In a context of growing international political and economic friction between China and the United States, and a domestic political climate where China-bashing has become increasingly popular for both current leaders and presidential hopefuls, the future of Sino-U.S. relations concerns observers everywhere. For China as well as the United States, domestic politics is extremely important this year as Vice President Xi Jinping prepares to replace Hu Jintao as the General Secretary of the Chinese Communist Party. As both countries deal with internal politics and increasingly significant divergences on international affairs, Xi’s visit to the United States last week was a major topic of discussion among political analysts on both sides of the Pacific.
China and the United States have clashed on a variety of political and economic issues in the past few years. While recent differences on Syria come particularly easily to mind, there are also the perennial issues of human rights, intellectual property, and currency disputes, just to name a few. Furthermore, many view China’s growing military expenditures as a threat to U.S. dominance in the Asia-Pacific. Despite U.S. assurances that it is not trying to contain China, the way the United States has been consolidating allied support in the region lately makes Chinese and Americans wonder how long the Sino-U.S. relationship will remain peaceful.
Further adding to the divergence of interests between the United States and China is the domestic climate in both countries. This election year has seen a slurry of anti-China comments from both Republican presidential candidates and President Obama. At a recent campaign stop in Michigan, GOP hopeful Mitt Romney vowed to “finally take China to the carpet and say ‘look you guys, I’m going to label you as a currency manipulator'” if he were elected as president. In his State of the Union Address last month, President Obama boasted of bringing trade cases against China “at nearly twice the rate as the last administration.” At a time when the U.S. economy is still lagging, blaming China for America’s financial woes is an easy way to ratchet up domestic support and gain popularity for the coming election. In China, a growing sense of pride in China’s world influence has also increased pressure on government leaders not to appear too acquiescent to American demands.
At the same time, despite significant differences in policy perspectives, both countries seem to reluctantly acknowledge each other’s importance on the world stage. This mutual recognition can be seen in the high-level Strategic and Economic Dialogues Obama and Hu initiated in 2009. Last year marked the third round of these bilateral forums, setting a tradition of communication that helps stabilize the Sino-U.S. relationship. Other signs of mutual acknowledgment include President Hu Jintao’s visit to the United States last January and Vice President Biden’s visit to China last August. These formal visits by prominent officials bode well for the peaceful development of relations with China by showing respect and willingness to diplomatically engage on issues.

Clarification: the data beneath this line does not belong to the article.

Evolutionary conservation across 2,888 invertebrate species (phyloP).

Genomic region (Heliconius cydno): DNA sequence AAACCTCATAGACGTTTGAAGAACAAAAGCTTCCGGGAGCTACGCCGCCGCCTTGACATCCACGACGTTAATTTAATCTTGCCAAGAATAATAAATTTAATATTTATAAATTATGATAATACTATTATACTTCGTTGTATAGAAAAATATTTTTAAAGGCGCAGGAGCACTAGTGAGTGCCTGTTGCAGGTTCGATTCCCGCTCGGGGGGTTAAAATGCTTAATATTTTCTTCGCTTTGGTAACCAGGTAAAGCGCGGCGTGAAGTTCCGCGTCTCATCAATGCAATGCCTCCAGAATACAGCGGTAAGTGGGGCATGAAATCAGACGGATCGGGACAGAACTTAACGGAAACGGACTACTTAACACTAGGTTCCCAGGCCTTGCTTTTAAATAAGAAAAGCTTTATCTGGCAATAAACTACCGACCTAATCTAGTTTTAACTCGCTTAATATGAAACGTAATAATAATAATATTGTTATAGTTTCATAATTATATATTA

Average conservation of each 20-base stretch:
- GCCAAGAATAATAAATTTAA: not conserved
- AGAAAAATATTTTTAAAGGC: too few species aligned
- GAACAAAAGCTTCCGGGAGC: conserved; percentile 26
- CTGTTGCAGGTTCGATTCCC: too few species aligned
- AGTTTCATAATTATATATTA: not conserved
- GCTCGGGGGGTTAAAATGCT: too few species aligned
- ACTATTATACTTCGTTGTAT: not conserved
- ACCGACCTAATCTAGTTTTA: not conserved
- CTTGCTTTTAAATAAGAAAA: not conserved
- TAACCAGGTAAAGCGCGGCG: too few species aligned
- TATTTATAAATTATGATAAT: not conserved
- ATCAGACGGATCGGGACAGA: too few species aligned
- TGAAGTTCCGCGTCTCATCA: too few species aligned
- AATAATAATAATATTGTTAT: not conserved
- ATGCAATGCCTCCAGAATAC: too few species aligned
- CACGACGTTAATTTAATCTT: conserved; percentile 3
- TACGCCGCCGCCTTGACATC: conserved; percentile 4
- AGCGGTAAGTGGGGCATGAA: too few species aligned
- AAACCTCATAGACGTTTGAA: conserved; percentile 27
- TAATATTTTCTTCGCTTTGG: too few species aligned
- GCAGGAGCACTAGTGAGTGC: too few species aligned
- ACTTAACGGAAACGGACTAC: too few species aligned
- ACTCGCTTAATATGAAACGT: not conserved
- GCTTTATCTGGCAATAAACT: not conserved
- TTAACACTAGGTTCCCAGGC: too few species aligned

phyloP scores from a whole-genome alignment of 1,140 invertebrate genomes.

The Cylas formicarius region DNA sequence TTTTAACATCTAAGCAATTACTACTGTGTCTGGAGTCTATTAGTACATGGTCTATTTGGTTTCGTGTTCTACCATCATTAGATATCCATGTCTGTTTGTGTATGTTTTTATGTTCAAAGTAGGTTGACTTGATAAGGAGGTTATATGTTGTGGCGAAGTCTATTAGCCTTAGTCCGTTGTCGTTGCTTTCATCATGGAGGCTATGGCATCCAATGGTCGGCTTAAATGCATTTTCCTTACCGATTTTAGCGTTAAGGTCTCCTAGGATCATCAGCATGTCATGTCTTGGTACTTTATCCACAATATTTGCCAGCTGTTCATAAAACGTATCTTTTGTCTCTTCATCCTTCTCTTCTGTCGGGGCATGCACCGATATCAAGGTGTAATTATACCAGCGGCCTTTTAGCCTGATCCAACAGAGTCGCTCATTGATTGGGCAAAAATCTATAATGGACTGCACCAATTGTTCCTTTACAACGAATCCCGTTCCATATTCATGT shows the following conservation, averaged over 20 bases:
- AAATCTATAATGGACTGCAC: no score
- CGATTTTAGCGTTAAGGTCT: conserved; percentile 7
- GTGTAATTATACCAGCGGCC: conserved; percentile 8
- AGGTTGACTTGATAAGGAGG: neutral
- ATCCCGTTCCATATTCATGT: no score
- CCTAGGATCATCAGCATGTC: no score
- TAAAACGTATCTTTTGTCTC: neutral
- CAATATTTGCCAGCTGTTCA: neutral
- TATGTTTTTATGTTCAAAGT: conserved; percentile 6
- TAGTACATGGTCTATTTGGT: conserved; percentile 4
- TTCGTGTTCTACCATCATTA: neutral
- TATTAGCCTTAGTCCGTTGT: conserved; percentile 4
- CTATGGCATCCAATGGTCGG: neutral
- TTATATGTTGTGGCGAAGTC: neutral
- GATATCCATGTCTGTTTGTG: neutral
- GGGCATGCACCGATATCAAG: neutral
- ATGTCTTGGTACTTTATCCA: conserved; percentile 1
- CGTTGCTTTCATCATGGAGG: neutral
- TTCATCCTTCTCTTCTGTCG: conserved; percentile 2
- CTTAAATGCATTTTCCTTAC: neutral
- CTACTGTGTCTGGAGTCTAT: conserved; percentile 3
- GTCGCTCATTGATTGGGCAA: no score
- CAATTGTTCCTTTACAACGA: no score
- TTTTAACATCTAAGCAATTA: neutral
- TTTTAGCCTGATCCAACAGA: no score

As the latest in a series of high-level exchanges, Vice President Xi’s visit to the United States reaffirmed the importance of the U.S.-China relationship. In the State Department luncheon on February 14, Vice President Biden stated that, “Every day the affairs of our nations…grow more connected.” In a seemingly friendly response, Xi indicated that although there was no precedent for a “cooperative partnership” between the United States and China, such efforts would have “great and far-reaching significance.” Perhaps the friendliest stop on Mr. Xi’s visit was a trip to Muscatine, Iowa, where he stayed in 1985 as a member of a small Chinese delegation sent to learn about American agriculture. Although the trip obviously had political motives, it still showed a valiant effort by Xi to use his personal connection to the American heartland to reach out to the American people and perhaps signal his desire for continued Sino-U.S. cooperation.
While the success of Xi’s visit in both the United States and China is a positive sign for the future for bilateral relations, the United States should still proceed cautiously. Both countries definitely have an interest in maintaining peaceful relations for the sake of economics and global stability. Nevertheless, a host of differences on a range of world issues still provides fodder for future conflict. In order to avoid conflict with China and protect American interests, the United States should form realistic expectations of China and communicate clearly with the latter. Even if Xi is more friendly to the United States than his predecessors, he is not the only member of China’s top leadership. Change will not come quickly no matter what the United States does. As far as U.S. policy goes, however, the United States should continue to pursue its current path of high-level dialogue and communication. Establishing a relationship of mutual respect, if not complete trust, is vital to interacting with ultra-sensitive China. Only through fostering a friendlier, more open relationship with China can the U.S. hope to deal successfully with world issues.